- German cabinet agreed plan for cannabis to be made legal, health minister says
- People will be allowed to possess up to 1oz of the substance for recreational use
- Adults will be able to buy cannabis from licensed sellers under the proposal
- However, plan must first be approved by EU courts before it comes into law
Germany plans to legalise the possession of small amounts of cannabis for recreational use as well as its sale and production.
Under a proposal agreed today by the cabinet, possession of up to 1oz of the substance will become legal, health minister Karl Lauterbach said.
Adults will be allowed to buy cannabis from dispensaries, people will be allowed to grow up to three plants at home, and farmers will be allow to cultivate it for sale.
Germany plans to allow adults to possess up to 1oz of cannabis for recreational use, as well as licensing traders to sell and produce the drug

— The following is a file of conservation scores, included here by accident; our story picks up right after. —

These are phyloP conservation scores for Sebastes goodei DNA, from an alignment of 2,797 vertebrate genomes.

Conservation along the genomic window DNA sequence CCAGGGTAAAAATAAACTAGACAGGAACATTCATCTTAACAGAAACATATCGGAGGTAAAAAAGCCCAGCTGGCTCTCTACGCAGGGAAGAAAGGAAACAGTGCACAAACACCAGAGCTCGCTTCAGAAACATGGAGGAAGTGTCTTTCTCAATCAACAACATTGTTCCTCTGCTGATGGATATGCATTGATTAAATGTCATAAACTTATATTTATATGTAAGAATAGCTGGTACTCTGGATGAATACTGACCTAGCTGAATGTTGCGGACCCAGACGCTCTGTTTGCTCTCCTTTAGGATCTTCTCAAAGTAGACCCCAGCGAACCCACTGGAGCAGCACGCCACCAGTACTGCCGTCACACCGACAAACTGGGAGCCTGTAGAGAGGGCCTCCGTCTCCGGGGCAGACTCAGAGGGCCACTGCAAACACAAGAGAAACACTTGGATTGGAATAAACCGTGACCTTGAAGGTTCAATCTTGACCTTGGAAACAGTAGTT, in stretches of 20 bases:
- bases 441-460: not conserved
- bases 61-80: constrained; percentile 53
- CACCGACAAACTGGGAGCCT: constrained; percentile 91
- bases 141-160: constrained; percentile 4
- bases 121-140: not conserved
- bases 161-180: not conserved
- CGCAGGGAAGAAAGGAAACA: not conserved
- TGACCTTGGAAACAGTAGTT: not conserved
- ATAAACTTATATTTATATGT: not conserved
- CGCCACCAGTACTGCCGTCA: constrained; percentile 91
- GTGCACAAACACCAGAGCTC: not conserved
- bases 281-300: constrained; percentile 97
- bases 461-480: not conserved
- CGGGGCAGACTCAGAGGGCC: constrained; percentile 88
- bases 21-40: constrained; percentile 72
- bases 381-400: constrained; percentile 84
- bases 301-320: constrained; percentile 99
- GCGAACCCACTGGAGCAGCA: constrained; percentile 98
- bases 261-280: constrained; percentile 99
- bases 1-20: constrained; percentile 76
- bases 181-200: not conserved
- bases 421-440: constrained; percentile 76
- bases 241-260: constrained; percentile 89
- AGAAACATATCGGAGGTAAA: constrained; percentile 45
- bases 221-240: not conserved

However, the plan faces multiple hurdles before it can come into effect including approval by the EU courts to make sure it complies with European law.
If Brussels gives the thumbs up then the plans will go back to Germany for parliamentary debate, which may not come until 2024.
But the fact it is even being discussed represents a sea-change from current German laws that allow it only for medical use - and even then, only for the terminally ill.
Mr Lauterbach described the plan as creating 'the most liberal legalization of cannabis in Europe' while also building 'the most-regulated market'.
The hope is that it will create a model that other European states can follow, Mr Lauterbach added.
It is thought the plan would ban the import of cannabis - meaning plants consumed in Germany would have to be grown in Germany - and ban advertising.
Marijuana sold in dispensaries or pharmacies would be limited to a THC content of no more than 15 per cent, with a 10 per cent cap for customers aged 18 to 21.
And sellers would have to be located away from schools, children's facilities or youth clubs.
Legalising controlled sales of cannabis is one of a series of reforms outlined in last year's coalition deal between the three socially liberal parties that make up Chancellor Olaf Scholz's government.
They said the plan would ensure quality control while also protecting young people, and agreed that the 'social effects' of the new legislation would be examined after four years.
Source : Daily Mail online